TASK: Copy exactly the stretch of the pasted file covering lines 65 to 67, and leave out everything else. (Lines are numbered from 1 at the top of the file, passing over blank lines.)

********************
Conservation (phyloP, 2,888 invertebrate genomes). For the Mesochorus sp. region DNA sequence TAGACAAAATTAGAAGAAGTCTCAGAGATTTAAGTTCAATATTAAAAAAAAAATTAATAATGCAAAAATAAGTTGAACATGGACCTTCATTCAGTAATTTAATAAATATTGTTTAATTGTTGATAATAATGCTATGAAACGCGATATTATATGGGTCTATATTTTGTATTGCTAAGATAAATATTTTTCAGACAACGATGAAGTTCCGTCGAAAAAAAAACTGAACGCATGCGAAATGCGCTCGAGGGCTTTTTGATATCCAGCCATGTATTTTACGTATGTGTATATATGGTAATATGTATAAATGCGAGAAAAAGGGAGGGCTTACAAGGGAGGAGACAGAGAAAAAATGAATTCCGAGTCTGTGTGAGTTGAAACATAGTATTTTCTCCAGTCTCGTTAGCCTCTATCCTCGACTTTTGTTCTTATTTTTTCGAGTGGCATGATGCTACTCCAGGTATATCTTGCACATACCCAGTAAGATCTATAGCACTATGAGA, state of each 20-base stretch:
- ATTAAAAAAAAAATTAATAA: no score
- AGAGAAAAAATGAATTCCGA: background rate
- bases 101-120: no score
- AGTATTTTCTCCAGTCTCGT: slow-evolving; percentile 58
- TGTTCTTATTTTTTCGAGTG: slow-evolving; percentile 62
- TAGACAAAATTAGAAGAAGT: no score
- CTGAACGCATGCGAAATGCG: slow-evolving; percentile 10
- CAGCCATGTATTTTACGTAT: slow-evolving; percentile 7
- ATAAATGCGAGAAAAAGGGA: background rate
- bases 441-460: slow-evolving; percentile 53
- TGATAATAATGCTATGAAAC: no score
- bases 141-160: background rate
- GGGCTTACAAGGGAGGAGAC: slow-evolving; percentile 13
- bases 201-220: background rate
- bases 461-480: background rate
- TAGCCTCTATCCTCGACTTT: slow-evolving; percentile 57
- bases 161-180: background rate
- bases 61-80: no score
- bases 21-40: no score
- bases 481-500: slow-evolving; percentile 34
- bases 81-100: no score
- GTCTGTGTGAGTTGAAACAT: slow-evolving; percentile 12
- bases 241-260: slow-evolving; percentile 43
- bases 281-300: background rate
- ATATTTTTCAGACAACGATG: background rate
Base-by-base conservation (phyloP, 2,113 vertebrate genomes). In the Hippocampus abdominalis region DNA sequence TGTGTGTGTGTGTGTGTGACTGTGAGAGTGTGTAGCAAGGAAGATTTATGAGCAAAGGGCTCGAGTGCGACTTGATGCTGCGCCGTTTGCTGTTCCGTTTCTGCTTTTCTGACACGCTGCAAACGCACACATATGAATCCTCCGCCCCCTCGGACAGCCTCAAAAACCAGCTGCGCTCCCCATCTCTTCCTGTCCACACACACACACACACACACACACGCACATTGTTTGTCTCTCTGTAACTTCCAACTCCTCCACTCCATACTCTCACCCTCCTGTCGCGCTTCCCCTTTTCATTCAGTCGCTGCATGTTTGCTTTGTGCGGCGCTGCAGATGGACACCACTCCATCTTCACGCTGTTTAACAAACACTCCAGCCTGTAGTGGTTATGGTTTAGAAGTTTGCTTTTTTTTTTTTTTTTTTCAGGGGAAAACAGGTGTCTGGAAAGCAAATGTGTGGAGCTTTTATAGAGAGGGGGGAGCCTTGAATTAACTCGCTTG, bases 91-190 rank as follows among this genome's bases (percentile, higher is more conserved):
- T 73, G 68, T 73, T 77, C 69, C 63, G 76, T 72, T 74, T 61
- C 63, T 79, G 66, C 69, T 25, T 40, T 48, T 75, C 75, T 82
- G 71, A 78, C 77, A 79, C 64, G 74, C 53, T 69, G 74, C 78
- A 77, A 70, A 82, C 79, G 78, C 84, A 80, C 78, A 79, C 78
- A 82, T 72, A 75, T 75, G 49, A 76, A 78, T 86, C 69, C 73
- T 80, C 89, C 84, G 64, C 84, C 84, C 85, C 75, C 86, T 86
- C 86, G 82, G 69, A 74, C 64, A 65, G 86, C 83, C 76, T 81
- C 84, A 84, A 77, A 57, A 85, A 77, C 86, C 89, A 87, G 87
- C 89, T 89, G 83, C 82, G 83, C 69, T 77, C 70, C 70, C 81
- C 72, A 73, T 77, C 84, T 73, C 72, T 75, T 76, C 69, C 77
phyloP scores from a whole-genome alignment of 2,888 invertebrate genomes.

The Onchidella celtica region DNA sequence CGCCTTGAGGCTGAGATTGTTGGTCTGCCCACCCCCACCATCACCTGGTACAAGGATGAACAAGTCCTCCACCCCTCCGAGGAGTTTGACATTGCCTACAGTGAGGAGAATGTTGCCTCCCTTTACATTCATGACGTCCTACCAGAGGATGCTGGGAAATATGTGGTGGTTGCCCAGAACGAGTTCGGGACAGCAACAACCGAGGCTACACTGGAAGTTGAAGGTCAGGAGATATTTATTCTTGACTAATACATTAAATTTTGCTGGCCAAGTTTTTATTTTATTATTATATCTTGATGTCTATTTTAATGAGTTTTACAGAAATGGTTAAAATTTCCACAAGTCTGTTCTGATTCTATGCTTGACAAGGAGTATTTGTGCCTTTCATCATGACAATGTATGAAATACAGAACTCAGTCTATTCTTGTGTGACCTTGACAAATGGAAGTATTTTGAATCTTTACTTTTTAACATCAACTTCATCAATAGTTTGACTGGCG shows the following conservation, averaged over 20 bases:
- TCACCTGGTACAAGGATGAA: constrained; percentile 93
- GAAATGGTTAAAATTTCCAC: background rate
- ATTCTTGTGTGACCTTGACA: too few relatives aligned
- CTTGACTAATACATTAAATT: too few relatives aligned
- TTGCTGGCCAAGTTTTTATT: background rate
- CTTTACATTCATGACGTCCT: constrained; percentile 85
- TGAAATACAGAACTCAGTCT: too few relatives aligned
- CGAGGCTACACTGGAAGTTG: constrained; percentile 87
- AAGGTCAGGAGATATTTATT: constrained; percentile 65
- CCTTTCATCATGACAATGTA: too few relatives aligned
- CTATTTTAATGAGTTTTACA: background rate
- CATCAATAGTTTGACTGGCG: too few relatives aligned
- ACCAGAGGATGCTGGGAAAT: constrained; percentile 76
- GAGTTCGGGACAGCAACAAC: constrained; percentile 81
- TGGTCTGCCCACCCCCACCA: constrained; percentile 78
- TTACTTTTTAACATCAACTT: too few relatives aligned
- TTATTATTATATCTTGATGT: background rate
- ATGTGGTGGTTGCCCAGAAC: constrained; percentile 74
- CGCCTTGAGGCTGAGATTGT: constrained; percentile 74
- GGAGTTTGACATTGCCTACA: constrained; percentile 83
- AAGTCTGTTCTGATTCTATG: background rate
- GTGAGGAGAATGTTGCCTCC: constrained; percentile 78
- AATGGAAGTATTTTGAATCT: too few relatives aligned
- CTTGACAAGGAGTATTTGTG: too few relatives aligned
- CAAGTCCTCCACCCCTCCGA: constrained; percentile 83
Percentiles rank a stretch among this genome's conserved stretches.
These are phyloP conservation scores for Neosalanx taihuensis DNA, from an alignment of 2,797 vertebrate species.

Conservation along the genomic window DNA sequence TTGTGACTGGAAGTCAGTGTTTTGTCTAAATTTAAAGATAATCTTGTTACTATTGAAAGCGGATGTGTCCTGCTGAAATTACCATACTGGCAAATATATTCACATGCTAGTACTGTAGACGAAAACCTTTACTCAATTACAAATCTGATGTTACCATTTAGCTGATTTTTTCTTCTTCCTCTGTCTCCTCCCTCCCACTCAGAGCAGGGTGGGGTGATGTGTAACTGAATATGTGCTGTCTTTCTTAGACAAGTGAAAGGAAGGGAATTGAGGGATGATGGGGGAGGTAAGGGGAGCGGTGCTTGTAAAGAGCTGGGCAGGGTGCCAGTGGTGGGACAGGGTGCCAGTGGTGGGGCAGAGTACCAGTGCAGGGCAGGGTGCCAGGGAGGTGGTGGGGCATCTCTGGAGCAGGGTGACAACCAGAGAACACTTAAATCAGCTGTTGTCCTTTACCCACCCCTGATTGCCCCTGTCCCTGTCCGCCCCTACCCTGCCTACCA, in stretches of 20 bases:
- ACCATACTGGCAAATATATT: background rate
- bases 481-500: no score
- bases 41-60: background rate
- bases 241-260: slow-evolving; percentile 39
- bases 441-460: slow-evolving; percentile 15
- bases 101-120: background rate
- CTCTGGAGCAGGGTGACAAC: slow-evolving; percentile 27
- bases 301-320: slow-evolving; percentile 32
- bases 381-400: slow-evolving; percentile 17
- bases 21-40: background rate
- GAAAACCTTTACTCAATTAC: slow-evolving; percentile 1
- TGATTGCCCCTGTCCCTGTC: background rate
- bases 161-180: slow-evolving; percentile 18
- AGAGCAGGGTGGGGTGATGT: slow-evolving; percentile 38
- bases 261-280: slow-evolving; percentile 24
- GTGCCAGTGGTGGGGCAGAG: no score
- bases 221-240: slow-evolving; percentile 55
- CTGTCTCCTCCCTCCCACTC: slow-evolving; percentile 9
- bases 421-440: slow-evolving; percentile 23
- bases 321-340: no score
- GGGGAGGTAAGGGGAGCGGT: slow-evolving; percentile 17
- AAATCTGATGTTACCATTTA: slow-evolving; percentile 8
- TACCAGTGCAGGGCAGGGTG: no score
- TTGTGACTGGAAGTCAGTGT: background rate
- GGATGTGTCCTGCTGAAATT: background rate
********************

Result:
Percentiles rank a stretch among this genome's conserved stretches.
These are phyloP conservation scores for Neosalanx taihuensis DNA, from an alignment of 2,797 vertebrate species.

Conservation along the genomic window DNA sequence TTGTGACTGGAAGTCAGTGTTTTGTCTAAATTTAAAGATAATCTTGTTACTATTGAAAGCGGATGTGTCCTGCTGAAATTACCATACTGGCAAATATATTCACATGCTAGTACTGTAGACGAAAACCTTTACTCAATTACAAATCTGATGTTACCATTTAGCTGATTTTTTCTTCTTCCTCTGTCTCCTCCCTCCCACTCAGAGCAGGGTGGGGTGATGTGTAACTGAATATGTGCTGTCTTTCTTAGACAAGTGAAAGGAAGGGAATTGAGGGATGATGGGGGAGGTAAGGGGAGCGGTGCTTGTAAAGAGCTGGGCAGGGTGCCAGTGGTGGGACAGGGTGCCAGTGGTGGGGCAGAGTACCAGTGCAGGGCAGGGTGCCAGGGAGGTGGTGGGGCATCTCTGGAGCAGGGTGACAACCAGAGAACACTTAAATCAGCTGTTGTCCTTTACCCACCCCTGATTGCCCCTGTCCCTGTCCGCCCCTACCCTGCCTACCA, in stretches of 20 bases: